Wafer which contains matter in solution will not boil at as low a temperature as pure water. Thus, a water containing salt, or acid of any kind, will not boil at 212° F. Substances held mechanically by the water, however, such as sediment, sand, etc., do not affect the boiling point.
Evaporation is a subject in which the plumber has an interest, as evaporation is one of the most dangerous evils that the trap seal is subject to.
Evaporation is the slow passage of a liquid into the form of vapor. Whatever may be the temperature at which a vapor is formed, an absorption of heat always takes place. If, therefore, a liquid evaporates, and does not receive from other sources a quantity of heat equal to that which is given out in producing the vapor, its temperature sinks, and the cooling is greater in proportion as the evaporation is more rapid. Experiments have been made, showing that water may be frozen by means of rapid evaporation. Evaporation increases as the temperature increases, and as the exposed surface increases. Currents of air passing over the surface of a body of water also increase the rate of evaporation. The latter cause is the reason that the vent system increases the rate of evaporation of trap seals.
The vent system communicates with the outer air, and it is the currents of air passing through the piping that adds to this evil. The reverse action of evaporation is that of condensation. Condensation is the passage of a vapor into the liquid state. Warm vapors coming in contact with cold surfaces result in the condensation of the vapor. This action underlies the operation of distilling apparatus, the vapor of the liquid that is boiled being condensed again into the form of liquid. Condensation of vapors in the vent system necessitates the running of vent pipes in such a way that the condensation may not accumulate in the pipes, but will drain off into the drainage system. In summer time, the condensation accumulating on cold-water pipes is an evil often encountered.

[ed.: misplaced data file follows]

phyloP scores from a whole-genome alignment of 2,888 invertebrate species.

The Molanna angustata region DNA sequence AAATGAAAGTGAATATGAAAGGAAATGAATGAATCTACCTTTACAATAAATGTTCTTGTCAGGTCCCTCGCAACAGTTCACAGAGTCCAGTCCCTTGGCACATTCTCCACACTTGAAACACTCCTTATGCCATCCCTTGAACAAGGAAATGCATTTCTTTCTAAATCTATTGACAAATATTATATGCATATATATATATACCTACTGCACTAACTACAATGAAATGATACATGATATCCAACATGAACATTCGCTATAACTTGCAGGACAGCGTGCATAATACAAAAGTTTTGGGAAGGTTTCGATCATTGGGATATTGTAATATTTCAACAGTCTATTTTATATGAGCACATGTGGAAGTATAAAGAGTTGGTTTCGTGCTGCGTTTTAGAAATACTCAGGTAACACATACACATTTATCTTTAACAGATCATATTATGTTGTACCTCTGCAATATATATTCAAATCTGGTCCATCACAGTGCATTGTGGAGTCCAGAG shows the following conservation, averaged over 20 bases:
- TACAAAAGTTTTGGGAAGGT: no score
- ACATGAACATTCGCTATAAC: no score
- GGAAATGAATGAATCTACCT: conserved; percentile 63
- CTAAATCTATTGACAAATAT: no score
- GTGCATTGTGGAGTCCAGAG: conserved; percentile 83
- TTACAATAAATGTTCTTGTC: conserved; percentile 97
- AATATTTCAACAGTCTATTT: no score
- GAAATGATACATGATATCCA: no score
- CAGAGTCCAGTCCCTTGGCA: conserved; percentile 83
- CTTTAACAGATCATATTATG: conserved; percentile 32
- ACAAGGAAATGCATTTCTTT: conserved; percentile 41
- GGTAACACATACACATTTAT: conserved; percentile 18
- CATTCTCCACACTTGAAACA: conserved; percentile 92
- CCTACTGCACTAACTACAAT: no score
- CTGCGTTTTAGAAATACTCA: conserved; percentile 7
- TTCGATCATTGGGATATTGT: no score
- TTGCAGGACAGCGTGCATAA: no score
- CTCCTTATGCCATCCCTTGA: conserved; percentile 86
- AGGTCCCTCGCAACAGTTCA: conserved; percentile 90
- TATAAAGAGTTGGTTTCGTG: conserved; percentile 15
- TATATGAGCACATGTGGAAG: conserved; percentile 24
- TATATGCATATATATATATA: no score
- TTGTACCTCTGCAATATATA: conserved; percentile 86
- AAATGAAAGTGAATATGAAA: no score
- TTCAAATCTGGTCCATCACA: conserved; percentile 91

Heat may be transmitted in two different ways, by conduction and by radiation. When a piece of metal is heated at one point this heat gradually spreads through the metal. When heat is transmitted through the mass of a body, from one particle to another, the body is said to be heated by conduction. Metals are excellent conductors of heat.
Heating by radiation is of more practical importance to the plumber, however, than heating by conduction. When a person stands at a little distance from a fire or other source of heat, he experiences the sensation of warmth. The heat in this case is not transmitted by conduction by the intervening air, but the rays of heat pass through without raising the temperature of the air. This heat is transmitted by radiation. That the heat is not due to the temperature of the air may be known from the fact that if a screen be interposed the sensation at once disappears, which would not be the case if the surrounding air had a high temperature. Therefore, it is seen that bodies may send out rays which excite heat, and which pass through the air without heating it.